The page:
Pets are diagnosed with cancer at roughly the same rate as people, so many animal lovers will likely experience the terrible heartbreak of losing a beloved companion to this dreadful disease. As in humans, many cancer types occur in pets. Cancer is not always a death sentence, however; if caught early enough, some cancers can be cured, while others can be successfully managed for months or years. With the advancements in chemotherapy and radiation protocols for pets, a positive prognosis is possible. 

Regardless of your pet’s cancer type, any cancer diagnosis will leave you worried, overwhelmed, and confused about your furry friend’s journey. Arming yourself with knowledge about the most common pet cancer types, signs, and treatments will help. 

Most common feline cancers

As our feline friends live longer lives, they are more prone to developing cancer in their later years. Cats commonly live to 20 years of age or older, so they’re at a higher risk for diseases such as cancer, kidney failure, and hyperthyroidism in their golden years. Look for signs of the following most common feline cancers:

  • Lymphoma — The most common type of cancer to affect cats, lymphoma develops in specific blood cells—lymphocytes. Lymphocytes make up the lymphoid tissue, which is found throughout the body, meaning that lymphoma can develop in the gastrointestinal tract, liver, kidneys, spleen, or a variety of other body areas. Cats who harbor the feline leukemia virus are at a much higher risk for developing lymphoma. Multiple medications are available for combating this cancer.

  • Squamous cell carcinoma — This form of skin cancer accounts for a large percentage of all feline skin tumors, as squamous cells are the cells that form your cat’s skin and line her respiratory and digestive tracts. Light-colored or unpigmented cats, and particularly white cats who enjoy lying on sunny windowsills, are more likely to be affected with squamous cell carcinoma. Tumors appear on the hairless areas around the eyelids, ears, and nose, but can also develop inside the mouth because of secondhand smoke. Pet owners who smoke indoors allow smoke to deposit on their pet’s fur, which is then groomed and ingested, and may cause cancer. If possible, surgical removal of the tumor is recommended, followed by chemotherapy.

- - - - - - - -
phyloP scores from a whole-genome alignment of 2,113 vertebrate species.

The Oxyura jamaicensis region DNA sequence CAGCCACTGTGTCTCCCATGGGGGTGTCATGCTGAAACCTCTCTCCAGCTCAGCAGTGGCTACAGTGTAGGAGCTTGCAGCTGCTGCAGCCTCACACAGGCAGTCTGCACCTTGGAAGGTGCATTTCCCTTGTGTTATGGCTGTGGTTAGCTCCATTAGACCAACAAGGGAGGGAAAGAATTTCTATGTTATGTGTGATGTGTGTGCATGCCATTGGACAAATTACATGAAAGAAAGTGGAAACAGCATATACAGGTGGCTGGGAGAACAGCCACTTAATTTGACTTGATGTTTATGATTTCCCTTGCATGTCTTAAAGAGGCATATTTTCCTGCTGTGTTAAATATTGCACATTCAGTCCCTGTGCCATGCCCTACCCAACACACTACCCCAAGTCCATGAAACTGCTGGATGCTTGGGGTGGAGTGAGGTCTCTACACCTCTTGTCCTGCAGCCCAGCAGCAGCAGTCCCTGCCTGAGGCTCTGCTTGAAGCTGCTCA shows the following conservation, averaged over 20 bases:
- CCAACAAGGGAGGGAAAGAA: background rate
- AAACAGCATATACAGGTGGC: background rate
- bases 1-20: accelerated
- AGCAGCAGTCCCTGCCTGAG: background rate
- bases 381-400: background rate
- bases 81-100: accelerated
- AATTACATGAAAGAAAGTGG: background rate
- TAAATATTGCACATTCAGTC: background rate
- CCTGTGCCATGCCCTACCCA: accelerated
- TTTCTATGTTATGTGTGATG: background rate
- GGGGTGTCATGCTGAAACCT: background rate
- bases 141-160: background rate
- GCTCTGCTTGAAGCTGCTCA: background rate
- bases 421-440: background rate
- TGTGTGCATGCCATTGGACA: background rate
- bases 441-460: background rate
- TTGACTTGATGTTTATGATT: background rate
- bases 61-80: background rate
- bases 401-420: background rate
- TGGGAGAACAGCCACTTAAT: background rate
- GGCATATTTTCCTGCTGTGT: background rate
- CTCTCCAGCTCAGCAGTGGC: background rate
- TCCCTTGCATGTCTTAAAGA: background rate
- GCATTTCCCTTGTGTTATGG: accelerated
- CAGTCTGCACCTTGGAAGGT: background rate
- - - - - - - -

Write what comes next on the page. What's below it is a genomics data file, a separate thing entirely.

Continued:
• Mammary cancer — Mammary cancer tends to develop in older female cats, and is rare in males. Approximately 85% of all feline mammary tumors are malignant, and they metastasize rapidly. Spaying your cat before her first heat cycle significantly lessens her mammary cancer risk later in life. Surgery is recommended, followed by chemotherapy.

  • Fibrosarcoma — An aggressive tumor that develops from fibrous connective tissue, either in the body or subcutaneous tissue, fibrosarcoma is also slow to metastasize. Surgical removal of the tumor and chemotherapy is required in many cases, as these tumors can grow back.

Most common canine cancers

Cancer is the leading cause of death in dogs over age 10, but can affect younger dogs as well. Keep an eye out for the following most common forms of canine cancer:

  • Lymphoma — Lymphoma has many different types, but is similar to non-Hodgkin’s lymphoma in people. Each variety has a unique set of signs, making an accurate diagnosis critical for effective treatment.

  • Mast cell tumors — A form of skin cancer, mast cell tumors can also develop in internal organs. Mast cells, which react during allergic reactions, are responsible for histamine release. The tumors tend to pop up almost overnight, and should be removed as soon as possible to prevent metastasis.

  • Osteosarcoma — This painful cancer that affects the long bones in dogs, particularly large and giant breeds, can affect not only the leg bones, but also can spread to the lungs and other organs. To battle this extremely aggressive form of cancer, amputation of the affected leg is recommended, followed by chemotherapy.

  • Hemangiosarcoma — A nasty, fast-moving, aggressive form of cancer, hemangiosarcoma attacks the blood vessel walls and can form tumors almost anywhere in the body, but most are found in the heart and spleen. Hemangiosarcoma tumors are most likely to affect golden retrievers, Labrador retrievers, and German shepherds. All too often, hemangiosarcoma is in the advanced stage before diagnosis, requiring dog owners to make quick decisions regarding emergency surgical removal to prevent a rupture and subsequent bleeding, or euthanasia.

  • Melanoma — These common tumors in dogs can be benign or malignant. Benign tumors are often found on a dog’s head, toes, or back, and are usually raised, round masses up to two inches in diameter. Malignant melanomas may be found on a dog’s eye, mouth, or face, and are the most common malignant tumor of a dog’s mouth. Complete surgical removal is required, as chemotherapy and melanoma vaccines have slim success if the melanoma spreads.

Warning signs of cancer

Although cancer is often disguised and not easily detected, watch for the following warning signs:

  • Decreased appetite
  • Weight loss
  • Abnormal masses that suddenly appear or continue to grow
  • Sores that do not heal
  • Abnormal discharge or odor from any orifice
  • Difficulty eating or swallowing
  • Limping, stiffness, or reluctance to move
  • Difficulty breathing, urinating, or defecating

Is your pet not acting quite right? Has her appetite, activity level, or attitude changed? If you note any abnormality in your furry friend’s actions, give us a call, because she needs a thorough diagnostic work-up.